Tuesday, December 31, 2013

Fast Food CEO: Gov't Regulation Is Driving Us Abroad, Killing US Jobs

I found this interesting as a reflection of how business in general has been affected by Big Government. In response to increased government regulation, major fast food companies are expanding rapidly - overseas.

In China, customers don't order french fries—they're shu tiao. In Turkey, they're called patates and in Russia, you would ask for kartofel' Fri.

Andy Puzder, the CEO of CKE Restaurants, the parent company of Hardee's and Carl's Jr., should know. His company is expanding rapidly abroad due to higher potential outside the U.S., which is hampered by what he sees as too much government regulation.

"It's difficult to open in the U.S., but we love the U.S. and continue to fight the good fight to open restaurants and create jobs," Puzder said. "It's just that the government is making it hard for us to build those restaurants."

Over the last three years, Hardee's and Carl's Jr. opened more restaurants internationally than in their own backyards—a first, he added. CKE now operates restaurants in 30 foreign countries.{..}

"Under the current U.S. business climate, regulatory and tax restrictions tend to curb otherwise dynamic entrepreneurial energy," Puzder said. "We'd love to see more growth in domestic markets. Unfortunately, it's easier for our franchisees to open a restaurant in Siberia than in California."

So aside from bureaucratic red tape, large fees and massive building and environmental regulations, what is stopping companies like CKE from opening more of their restaurants in America?

Puzder names ethanol regulation, which has resulted in higher beef costs, a rising minimum wage and higher labor costs because of Obamacare.

CKE's solution is simply to open less restaurants in America, and to turn increasingly to automation to eliminate as many positions as possible, with things like tablet ordering..and eventually, robot preparation as those costs come down compared to live employees.

"I think it satisfies the needs of younger people. It also reduces your costs," [Puzder] said. "When they talk about raising the minimum wage or providing health care for employees over 30 hours, you're really encouraging automation."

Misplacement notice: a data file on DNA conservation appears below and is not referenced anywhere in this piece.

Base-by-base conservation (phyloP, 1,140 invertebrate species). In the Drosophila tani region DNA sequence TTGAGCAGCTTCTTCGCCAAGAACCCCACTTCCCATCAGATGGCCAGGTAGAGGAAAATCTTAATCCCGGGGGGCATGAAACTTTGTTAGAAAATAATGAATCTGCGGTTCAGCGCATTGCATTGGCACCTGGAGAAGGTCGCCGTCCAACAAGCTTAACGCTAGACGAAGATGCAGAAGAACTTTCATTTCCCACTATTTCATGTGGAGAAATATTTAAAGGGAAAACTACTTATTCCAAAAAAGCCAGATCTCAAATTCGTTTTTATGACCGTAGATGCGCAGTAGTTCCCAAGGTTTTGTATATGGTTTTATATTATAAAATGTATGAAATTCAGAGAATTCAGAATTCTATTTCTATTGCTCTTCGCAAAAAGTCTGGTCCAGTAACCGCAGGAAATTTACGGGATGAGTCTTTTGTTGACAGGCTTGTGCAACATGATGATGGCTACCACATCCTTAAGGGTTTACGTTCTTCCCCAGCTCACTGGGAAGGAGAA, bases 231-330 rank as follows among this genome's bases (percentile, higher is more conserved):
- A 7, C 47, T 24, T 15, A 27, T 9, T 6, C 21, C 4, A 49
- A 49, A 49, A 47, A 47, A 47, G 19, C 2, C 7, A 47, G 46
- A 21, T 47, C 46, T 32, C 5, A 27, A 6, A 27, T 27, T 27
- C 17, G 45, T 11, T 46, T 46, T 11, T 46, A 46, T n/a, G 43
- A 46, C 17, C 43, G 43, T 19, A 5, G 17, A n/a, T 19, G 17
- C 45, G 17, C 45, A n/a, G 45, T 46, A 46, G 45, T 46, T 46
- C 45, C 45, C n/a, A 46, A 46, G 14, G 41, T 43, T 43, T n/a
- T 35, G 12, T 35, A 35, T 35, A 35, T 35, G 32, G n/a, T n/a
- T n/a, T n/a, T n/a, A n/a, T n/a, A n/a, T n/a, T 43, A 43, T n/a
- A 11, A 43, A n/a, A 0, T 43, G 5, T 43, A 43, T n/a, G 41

I would imagine that other food companies are doing the same thing.And something else to consider..opening up a small hamburger joint or other fast food restaurant used to be a very basic form of entrepreneurship available to many Americans, as well as providing summer and entry level jobs for a lot of people. If large corporations like CKE aren't opening up these establishments here, it means that a lot of individuals without the resources of CKE won't even try to open their doors.

I'm a non-consumer of fast food, but this strikes me as just one more instance of Big Government killing American entrepreneurship by making it as difficult as possible for the average American to open a business of their own.

That is not a good trend.

1 comment:

louielouie said...

as well as providing summer and entry level jobs for a lot of people.

that is part of the change that hussein is bringing to the US.
there are no more summer or entry level jobs. the people in the workforce today are career mickey dee and/or walmart employees. they are not capable of, and do not have the opportunity to, advance/improve. they just want to be paid more.
like anon always asks, "would you like fries with that?"